Some things are too good to leave as mere concepts, and so the stunning Porsche 911 Speedster is getting a highly limited production run as a sort of birthday present to the German automaker. Porsche took the wraps off the 911 Speedster concept study earlier this year, an open-top two-seater with some glorious features.
Indeed, much of the true appeal of the 911 Speedster was in the detailing. The “Talbot”-shaped side mirrors, for example, are like pretty much nothing else on a production car today, and gleam with their black chrome and platinum finish.
That same finish is used for the fuel tank cap, which is placed centrally on the hood of the car. 21-inch center lock wheels now get a cross-spoke design, which Porsche says is intended to be reminiscent of racing cars like the 911 RSR and the GT3 R. The same goes for the tinted daytime running lights, which are now finished in matching red with the new Guards Red paint-job of this Paris show car.
Inside, the cabin gets partly-perforated black leather, with red highlights. The window frames are lowered from what’s standard on the 911 Carrera 4 Cabriolet body that the 911 Speedster is based on. It has lowered cowl top panels and trimmed side windows, while the rear hood is carbon fiber and bulges with double-bubbles. No convertible top, just a lightweight tonneau cover which snaps on with Tenax buttons.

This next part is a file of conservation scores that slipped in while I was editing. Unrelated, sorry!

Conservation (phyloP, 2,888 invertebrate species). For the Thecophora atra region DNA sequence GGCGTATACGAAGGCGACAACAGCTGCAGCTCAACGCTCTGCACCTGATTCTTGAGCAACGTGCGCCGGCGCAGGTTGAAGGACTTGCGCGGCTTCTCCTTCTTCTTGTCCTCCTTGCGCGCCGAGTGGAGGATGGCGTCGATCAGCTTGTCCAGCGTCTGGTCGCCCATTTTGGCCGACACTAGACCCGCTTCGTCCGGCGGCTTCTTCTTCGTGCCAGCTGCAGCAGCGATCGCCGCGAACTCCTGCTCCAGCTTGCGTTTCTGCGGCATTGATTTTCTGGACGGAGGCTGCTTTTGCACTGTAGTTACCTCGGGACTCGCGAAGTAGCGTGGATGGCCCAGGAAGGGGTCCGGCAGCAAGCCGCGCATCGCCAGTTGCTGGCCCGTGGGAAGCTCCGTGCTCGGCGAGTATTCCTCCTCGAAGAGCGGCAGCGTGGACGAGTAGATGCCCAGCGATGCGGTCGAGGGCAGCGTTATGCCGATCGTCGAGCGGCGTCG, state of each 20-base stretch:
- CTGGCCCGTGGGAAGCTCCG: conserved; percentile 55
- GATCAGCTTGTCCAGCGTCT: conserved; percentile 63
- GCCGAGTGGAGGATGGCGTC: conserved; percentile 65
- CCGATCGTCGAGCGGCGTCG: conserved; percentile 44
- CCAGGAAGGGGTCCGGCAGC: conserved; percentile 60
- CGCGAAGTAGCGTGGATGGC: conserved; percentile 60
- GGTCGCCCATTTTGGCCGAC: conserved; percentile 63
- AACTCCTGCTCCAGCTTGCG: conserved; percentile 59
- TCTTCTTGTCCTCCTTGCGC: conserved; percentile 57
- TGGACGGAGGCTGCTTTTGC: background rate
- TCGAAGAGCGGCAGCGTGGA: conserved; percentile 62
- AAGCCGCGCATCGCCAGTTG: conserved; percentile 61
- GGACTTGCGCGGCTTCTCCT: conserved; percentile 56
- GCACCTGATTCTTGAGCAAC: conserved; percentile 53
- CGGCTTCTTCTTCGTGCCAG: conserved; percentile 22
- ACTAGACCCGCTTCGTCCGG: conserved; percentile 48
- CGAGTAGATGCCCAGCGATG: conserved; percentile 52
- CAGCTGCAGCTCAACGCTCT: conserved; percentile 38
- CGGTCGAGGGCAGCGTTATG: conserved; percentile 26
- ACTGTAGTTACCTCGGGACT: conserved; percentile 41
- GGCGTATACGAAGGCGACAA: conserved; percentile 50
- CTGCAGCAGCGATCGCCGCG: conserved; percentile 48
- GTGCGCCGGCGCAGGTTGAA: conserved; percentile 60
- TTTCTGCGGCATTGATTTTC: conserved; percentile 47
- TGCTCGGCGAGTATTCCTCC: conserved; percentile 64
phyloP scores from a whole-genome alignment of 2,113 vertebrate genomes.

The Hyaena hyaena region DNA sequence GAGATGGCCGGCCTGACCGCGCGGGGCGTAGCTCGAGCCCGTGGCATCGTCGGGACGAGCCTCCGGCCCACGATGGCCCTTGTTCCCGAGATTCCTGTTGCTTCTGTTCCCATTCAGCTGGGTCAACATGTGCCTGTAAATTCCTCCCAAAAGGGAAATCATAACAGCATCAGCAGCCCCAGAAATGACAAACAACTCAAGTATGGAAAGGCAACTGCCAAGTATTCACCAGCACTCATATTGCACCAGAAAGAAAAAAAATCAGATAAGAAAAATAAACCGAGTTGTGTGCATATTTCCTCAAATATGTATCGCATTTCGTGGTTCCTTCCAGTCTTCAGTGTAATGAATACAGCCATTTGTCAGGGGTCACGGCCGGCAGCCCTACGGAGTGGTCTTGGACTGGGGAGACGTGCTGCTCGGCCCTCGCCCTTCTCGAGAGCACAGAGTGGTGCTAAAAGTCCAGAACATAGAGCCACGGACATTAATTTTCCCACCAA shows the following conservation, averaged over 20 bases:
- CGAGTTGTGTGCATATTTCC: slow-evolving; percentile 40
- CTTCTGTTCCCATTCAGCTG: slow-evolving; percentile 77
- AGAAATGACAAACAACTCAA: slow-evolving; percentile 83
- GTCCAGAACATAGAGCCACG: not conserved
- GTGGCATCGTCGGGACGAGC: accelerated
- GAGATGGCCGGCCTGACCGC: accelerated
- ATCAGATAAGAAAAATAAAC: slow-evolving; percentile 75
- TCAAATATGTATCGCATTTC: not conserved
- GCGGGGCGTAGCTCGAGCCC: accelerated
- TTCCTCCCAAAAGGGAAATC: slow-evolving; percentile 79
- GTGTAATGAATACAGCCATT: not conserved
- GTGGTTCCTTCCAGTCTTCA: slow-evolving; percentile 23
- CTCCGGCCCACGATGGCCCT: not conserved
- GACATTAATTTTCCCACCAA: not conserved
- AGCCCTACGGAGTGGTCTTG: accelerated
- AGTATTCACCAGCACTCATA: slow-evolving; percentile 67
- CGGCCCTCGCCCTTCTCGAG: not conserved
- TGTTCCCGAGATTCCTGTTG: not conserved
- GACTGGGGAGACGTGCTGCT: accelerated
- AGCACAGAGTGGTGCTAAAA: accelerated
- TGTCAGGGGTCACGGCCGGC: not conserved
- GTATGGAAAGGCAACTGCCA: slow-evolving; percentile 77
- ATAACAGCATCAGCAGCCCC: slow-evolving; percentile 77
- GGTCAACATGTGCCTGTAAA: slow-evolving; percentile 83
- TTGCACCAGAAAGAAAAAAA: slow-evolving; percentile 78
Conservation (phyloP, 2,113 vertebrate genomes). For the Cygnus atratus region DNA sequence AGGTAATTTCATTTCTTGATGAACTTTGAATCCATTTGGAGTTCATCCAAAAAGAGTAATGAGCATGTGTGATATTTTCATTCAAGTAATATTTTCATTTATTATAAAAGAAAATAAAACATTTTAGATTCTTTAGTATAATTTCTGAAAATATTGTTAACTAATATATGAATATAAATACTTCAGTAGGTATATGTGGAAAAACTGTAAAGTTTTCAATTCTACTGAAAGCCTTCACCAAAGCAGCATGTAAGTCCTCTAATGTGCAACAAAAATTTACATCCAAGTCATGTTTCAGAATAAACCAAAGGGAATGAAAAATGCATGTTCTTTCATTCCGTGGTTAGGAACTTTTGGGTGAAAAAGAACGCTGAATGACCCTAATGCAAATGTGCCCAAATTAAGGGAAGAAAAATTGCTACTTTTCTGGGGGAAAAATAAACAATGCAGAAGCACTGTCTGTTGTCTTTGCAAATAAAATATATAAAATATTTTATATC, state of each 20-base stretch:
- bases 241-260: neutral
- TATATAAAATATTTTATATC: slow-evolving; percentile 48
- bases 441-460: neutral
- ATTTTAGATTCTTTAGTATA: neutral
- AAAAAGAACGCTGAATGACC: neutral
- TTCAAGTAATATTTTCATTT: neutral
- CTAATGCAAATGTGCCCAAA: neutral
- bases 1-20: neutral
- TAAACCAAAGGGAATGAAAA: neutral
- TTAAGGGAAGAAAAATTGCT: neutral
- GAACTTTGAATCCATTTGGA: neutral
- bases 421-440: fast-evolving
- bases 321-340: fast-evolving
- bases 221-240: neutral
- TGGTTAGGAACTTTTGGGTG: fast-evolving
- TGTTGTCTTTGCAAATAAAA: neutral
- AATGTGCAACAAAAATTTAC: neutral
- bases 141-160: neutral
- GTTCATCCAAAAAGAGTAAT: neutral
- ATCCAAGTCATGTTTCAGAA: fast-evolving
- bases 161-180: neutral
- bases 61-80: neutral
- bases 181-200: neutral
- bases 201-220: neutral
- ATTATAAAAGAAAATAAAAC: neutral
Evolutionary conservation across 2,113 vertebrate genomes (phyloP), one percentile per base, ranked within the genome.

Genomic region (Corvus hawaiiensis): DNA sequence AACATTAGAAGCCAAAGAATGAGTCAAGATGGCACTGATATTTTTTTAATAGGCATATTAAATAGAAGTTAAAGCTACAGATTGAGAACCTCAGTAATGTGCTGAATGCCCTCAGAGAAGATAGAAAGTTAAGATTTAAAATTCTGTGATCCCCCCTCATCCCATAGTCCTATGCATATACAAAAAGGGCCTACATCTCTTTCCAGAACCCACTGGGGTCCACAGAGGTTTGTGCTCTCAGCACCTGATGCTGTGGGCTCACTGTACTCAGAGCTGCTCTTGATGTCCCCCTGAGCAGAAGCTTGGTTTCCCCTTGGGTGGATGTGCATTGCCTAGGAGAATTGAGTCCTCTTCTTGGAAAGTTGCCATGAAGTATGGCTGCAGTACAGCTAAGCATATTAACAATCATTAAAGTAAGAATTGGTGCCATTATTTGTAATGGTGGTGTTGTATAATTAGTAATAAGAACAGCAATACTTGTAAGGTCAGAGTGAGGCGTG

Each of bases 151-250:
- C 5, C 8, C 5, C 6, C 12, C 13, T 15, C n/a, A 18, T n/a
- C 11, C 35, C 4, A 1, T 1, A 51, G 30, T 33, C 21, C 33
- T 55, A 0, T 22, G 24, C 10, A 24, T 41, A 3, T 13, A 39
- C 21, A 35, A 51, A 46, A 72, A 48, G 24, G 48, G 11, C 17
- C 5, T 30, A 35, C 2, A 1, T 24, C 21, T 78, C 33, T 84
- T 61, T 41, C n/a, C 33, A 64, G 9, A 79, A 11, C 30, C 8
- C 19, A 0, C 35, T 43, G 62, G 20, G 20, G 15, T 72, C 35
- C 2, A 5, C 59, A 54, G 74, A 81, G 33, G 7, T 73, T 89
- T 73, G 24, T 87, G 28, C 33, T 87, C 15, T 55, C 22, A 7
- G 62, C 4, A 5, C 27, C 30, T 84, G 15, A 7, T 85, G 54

While it may be a Cabriolet body, underneath is a very different car. Porsche has used the chassis of the 911 GT3 for the 911 Speedster, outfitted with carbon fiber composite fenders. The same material is used for the front hood, too. The GT development department helped with the exhaust system, too, which gets titanium tailpipes, not to mention the drivetrain.
That’ll be a naturally-aspirated flat-six, with what Porsche promises will be in excess of 373Nm of power and spin all the way up to 9,000 rpm. It’ll be combined with a six-speed manual transmission.
Porsche says only 1,948 of the 911 Speedster production car will be produced, a nod to the Porsche 356 “Number 1” that was granted its operating license back in 1948. Manufacturing will kick off in 2019, and be the first of Porsche’s cars to offer the new Heritage Design Packages. They’ll allow more personalisation and customization, depending on the whims of the buyer. As for how much this will all cost, right now Porsche isn’t saying.